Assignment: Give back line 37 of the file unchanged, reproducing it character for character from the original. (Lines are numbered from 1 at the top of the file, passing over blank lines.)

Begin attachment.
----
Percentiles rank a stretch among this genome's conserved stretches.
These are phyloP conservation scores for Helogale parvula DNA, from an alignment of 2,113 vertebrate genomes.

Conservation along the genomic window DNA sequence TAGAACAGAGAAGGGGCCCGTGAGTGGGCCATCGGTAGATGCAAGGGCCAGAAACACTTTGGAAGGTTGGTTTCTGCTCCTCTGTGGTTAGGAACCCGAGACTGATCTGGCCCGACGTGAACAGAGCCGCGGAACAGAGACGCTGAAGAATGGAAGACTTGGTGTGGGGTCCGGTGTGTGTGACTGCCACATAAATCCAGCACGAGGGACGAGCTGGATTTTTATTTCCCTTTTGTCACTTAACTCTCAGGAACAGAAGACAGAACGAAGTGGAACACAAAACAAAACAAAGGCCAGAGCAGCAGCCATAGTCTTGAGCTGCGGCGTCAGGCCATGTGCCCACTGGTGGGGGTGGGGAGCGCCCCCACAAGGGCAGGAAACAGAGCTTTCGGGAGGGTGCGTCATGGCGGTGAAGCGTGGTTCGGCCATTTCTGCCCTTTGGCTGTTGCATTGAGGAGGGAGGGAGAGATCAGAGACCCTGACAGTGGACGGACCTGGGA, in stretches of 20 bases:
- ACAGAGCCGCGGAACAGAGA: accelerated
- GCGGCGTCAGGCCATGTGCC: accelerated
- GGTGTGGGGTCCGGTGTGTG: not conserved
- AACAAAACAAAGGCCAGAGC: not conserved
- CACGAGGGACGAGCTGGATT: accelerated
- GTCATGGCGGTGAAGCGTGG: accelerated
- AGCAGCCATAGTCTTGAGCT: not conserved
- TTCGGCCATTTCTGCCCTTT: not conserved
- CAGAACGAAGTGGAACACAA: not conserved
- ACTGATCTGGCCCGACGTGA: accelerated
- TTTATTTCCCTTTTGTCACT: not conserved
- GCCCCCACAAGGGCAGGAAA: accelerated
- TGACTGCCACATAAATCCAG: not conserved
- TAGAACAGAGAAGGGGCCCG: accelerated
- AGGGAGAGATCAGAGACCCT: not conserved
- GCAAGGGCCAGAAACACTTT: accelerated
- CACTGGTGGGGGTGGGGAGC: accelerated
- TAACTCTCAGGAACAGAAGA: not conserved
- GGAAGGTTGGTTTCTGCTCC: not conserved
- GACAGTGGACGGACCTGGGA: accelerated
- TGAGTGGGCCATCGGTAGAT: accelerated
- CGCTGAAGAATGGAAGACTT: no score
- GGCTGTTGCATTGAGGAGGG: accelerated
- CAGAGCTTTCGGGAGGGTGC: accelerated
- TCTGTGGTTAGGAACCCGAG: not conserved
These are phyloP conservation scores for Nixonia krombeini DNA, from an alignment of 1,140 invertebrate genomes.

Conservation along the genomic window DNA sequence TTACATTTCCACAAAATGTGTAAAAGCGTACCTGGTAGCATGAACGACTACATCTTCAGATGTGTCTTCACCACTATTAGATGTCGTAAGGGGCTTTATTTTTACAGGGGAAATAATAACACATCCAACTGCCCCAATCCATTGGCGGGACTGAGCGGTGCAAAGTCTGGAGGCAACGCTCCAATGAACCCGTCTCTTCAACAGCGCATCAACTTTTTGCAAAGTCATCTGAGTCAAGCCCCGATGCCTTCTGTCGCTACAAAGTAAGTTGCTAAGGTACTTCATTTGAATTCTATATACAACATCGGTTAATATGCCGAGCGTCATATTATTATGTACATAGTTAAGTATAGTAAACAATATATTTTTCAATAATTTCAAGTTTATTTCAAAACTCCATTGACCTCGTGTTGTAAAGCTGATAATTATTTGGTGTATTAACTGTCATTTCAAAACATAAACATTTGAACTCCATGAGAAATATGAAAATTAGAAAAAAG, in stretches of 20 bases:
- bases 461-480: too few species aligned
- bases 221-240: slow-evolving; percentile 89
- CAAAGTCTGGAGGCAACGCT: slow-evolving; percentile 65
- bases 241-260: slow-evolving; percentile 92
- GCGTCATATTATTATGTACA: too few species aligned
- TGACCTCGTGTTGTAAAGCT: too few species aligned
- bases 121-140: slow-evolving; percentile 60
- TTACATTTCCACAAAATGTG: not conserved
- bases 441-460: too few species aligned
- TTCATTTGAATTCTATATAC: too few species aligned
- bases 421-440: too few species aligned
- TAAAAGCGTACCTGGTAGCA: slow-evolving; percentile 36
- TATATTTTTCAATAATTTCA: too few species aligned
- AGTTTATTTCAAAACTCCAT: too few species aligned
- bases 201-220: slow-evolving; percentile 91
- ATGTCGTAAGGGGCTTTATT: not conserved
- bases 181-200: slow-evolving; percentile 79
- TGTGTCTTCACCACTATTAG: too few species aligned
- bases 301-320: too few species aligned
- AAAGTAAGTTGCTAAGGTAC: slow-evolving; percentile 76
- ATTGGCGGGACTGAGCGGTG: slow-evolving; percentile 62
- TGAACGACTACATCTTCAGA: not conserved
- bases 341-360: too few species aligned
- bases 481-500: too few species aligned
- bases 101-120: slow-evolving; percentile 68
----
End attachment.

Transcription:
- bases 121-140: slow-evolving; percentile 60